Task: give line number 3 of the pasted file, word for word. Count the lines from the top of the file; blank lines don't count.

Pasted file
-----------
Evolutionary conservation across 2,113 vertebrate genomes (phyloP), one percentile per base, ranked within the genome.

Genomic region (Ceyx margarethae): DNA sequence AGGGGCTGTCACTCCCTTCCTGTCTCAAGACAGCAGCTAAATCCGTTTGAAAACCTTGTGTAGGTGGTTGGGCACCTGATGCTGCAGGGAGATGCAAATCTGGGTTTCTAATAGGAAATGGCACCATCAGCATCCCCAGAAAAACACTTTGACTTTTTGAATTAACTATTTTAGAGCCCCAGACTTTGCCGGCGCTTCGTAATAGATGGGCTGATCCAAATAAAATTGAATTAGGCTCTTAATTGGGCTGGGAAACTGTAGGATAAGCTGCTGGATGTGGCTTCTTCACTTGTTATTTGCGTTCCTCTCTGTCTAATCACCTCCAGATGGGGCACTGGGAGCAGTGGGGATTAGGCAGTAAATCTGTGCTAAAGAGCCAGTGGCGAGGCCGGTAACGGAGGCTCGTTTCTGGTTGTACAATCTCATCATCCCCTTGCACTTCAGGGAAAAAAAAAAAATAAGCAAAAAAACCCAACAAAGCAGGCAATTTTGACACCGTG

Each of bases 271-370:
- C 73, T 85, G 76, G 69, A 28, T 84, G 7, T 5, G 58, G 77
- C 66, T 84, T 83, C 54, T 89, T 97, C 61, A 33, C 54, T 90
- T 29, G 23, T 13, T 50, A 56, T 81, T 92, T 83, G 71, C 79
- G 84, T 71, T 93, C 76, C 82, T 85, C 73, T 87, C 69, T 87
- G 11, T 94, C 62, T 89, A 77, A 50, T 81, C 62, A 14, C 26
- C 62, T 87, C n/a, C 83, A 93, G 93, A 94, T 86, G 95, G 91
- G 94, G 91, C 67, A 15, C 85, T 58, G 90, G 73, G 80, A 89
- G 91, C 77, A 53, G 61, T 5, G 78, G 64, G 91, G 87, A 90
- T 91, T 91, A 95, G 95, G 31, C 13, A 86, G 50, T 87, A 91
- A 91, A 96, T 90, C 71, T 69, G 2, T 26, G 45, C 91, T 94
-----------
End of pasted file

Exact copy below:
Each of bases 271-370: